Hmmmph, I thought blogs were meant to be of the moment? Its more like “off minute” round these parts. Yes, the Kertesz show that I was banging on about earlier. Months earlier. That I saw Months Earlier. Twice. That I was going to blog about. Well like a sourdough “Mother” its been bubbling away at the back of the fridge that is my brain. Never too late. Is the show still running? If you saw it, well done. If you didn’t, tough titty!
I first came across the work of Kertesz in the library during my first year as a BA fashion student. It was a small book on his distortion photographs. They blew me mind away. Sort of creepy-intriguing — women in classic poses that had been fucked about with so much that they looked like alien silk worms. This was back in the 1920s so a lot of circus mirrors and concave reflective surfaces were utilised. No Photoshop here.
Distortion 88, 1933
Kertesz is largely regarded as the father of photo-journalism and his career spans over six decades, from the turn of the 19th century to the 1980s, prolific till the end. He is also arguably, the first truly modern photographer. I really like the way he saw the world as place inhabited by shadows, reflections and bird’s eye perspectives. He was born Hungary, haha, lived in Paris during the 20′s and later relocated to New York during the 2nd World War as he was a Jew. His back catalogue is immense. Strike that, MAMMOTH. I dream of the day I’ll own one of his prints but seeing them en masse at the Jeu de Paume on a crystal clear autumn’s day last year was heavenly.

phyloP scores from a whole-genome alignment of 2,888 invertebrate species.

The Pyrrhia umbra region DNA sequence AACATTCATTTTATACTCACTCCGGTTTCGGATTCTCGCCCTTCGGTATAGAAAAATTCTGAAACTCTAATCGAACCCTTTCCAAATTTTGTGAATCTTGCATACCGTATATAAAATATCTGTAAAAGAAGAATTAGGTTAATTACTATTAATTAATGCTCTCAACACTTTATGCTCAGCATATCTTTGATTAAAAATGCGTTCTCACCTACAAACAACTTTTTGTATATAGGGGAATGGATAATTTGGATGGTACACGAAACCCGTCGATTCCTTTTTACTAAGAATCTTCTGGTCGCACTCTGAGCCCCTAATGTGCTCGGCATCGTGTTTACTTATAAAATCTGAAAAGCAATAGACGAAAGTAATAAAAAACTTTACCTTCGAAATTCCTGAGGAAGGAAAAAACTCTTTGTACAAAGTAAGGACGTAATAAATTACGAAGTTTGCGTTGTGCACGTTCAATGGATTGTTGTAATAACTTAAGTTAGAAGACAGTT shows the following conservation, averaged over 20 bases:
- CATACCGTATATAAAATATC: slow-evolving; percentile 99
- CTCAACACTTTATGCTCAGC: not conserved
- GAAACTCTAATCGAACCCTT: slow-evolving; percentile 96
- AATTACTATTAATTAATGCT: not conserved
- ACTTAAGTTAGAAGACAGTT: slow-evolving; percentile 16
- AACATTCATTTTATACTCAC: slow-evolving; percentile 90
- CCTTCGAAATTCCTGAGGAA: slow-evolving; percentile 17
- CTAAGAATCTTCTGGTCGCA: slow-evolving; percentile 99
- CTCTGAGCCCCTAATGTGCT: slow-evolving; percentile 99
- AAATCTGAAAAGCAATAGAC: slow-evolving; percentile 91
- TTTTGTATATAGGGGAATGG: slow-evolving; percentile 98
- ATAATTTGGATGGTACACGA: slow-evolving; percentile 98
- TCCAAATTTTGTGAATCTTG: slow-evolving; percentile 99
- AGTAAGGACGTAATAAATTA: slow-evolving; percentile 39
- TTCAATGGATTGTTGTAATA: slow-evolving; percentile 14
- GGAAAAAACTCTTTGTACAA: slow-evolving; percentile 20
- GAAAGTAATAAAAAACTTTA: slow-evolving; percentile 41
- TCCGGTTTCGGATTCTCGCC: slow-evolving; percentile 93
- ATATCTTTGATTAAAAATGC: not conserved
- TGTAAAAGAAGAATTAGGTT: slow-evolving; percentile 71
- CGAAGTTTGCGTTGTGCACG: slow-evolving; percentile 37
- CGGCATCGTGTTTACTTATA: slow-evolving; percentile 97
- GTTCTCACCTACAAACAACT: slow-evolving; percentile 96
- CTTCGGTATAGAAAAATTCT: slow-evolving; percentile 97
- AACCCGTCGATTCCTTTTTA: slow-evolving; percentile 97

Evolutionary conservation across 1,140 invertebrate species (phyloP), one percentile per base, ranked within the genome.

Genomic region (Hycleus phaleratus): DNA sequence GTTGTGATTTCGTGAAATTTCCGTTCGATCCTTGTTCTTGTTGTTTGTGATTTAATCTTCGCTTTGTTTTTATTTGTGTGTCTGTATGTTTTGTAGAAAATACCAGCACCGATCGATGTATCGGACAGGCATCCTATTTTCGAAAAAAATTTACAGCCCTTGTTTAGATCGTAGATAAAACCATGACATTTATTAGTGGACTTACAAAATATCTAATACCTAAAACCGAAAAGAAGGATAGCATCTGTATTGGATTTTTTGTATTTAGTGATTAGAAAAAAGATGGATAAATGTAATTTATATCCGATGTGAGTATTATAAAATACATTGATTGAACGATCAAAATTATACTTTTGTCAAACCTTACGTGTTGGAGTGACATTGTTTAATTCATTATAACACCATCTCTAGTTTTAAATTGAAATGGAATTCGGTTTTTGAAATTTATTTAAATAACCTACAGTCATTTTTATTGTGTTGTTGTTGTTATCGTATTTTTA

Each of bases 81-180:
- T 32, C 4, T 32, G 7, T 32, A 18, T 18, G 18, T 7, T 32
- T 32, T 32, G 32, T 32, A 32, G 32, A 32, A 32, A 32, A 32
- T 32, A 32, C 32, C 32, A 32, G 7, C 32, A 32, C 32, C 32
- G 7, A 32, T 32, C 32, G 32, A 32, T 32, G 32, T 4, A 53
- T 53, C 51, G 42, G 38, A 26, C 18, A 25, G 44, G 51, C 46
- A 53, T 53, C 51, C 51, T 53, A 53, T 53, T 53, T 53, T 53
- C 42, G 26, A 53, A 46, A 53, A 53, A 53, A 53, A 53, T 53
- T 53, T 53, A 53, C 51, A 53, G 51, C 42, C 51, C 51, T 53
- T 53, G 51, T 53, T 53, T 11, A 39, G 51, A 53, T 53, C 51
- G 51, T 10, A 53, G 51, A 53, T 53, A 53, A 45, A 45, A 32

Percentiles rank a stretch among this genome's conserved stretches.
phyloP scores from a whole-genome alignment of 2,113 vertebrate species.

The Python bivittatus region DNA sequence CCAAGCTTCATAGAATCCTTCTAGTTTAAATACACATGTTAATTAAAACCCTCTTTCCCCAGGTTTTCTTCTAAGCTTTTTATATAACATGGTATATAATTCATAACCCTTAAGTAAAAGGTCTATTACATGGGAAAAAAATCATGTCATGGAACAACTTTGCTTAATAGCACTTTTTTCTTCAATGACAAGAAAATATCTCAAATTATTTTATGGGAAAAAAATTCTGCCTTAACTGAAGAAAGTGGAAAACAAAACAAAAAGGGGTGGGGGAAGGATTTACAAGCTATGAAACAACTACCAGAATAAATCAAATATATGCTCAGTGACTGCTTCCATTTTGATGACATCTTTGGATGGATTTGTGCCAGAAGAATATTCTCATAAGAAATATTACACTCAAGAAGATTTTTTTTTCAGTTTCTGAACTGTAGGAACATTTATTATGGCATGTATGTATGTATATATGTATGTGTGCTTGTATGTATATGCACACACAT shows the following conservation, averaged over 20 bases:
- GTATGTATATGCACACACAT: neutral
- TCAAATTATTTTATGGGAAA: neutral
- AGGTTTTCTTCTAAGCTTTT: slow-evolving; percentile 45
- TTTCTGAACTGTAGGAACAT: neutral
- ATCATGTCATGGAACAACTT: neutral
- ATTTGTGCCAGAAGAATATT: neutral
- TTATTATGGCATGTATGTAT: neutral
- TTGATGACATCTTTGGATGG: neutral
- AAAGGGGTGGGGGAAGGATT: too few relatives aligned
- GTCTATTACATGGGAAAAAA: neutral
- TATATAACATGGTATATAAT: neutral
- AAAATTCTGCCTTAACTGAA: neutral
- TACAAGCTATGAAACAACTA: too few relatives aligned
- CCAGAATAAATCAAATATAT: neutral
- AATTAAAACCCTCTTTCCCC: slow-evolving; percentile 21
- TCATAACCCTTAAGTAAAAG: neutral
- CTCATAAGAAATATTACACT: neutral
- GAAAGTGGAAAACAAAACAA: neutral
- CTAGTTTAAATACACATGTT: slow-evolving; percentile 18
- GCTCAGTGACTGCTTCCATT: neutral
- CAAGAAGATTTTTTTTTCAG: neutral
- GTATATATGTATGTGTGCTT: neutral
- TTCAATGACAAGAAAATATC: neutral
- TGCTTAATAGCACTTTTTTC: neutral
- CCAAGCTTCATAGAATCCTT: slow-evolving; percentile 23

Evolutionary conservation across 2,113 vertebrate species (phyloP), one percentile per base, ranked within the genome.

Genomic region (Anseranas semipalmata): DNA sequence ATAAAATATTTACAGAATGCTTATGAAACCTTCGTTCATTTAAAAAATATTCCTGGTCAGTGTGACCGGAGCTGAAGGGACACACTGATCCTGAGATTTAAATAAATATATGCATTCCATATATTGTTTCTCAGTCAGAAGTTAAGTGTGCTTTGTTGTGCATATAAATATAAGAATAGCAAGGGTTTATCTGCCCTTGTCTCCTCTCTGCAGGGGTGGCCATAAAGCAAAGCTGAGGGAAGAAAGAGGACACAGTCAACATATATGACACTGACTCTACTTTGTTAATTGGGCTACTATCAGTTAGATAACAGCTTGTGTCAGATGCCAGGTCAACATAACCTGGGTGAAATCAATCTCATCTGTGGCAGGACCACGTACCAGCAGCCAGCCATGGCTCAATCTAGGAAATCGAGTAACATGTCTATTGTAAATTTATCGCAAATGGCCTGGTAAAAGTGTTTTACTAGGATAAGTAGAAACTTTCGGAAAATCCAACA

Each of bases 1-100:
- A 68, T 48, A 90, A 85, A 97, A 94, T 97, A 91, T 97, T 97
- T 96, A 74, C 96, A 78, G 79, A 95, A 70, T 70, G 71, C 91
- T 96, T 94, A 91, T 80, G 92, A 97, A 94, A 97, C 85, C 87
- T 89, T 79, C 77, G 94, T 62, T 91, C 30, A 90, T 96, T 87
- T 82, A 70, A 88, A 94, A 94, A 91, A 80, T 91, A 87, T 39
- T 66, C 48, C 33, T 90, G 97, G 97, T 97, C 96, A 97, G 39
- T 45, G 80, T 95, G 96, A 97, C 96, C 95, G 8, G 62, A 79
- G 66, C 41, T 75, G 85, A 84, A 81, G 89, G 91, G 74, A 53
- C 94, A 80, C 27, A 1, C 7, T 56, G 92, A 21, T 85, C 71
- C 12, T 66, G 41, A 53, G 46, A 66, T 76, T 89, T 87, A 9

I particularly love this photograph of the artist Alexander Calder, shot in Paris, 1929. He was a cool dude, Andre. Hung out with the Intelligenstia and artists of the day, photographing them and their studios and homes. Mr. Calder just looks so bloody sexy in this pic, so broody. And what a Tache that rests above those lovely lips!
ARCHITECTURE | INFRASTRUCTURE | PEOPLE
BEFORE + AFTER.
Tracing Footsteps. I was walking along the Seine one day and walked across the Pont Neuf onto the little island that sits in the middle of the river. I was with a friend and he wanted to show me Paris from a different perspective. As we walked back up the steps onto the Place du Pont Neuf I noticed that this was the same setting for the Kertesz photograph above. Coincidentally we’d just been to see the show. Creepy, perhaps.
PARTING GLANCES | Peg Leg
This image of Clayton “Peg -Leg” Bates, the famous black tap dancer who lost a leg at the age of twelve is perhaps one of my favourite photographs by Kertesz. I just love the tonality, compostition and the erotic tension the wooden leg gives the image. I wonder if Robert Mappelthorpe was inspired by this image when he created Man In Polyester suit? The idea of sex is comically more obvious here but there are so many similarities: 2 black men, 3 piece suits and both images cropped above torso. And is it just me or do the hands not play a more significant role than phallus or faux foot? I find it quite funny how Clayton Bates has his hands crossed over his crotch and Polyester Suit man doesn’t, leaving that infamous Trouser Elephant for the whole world to see.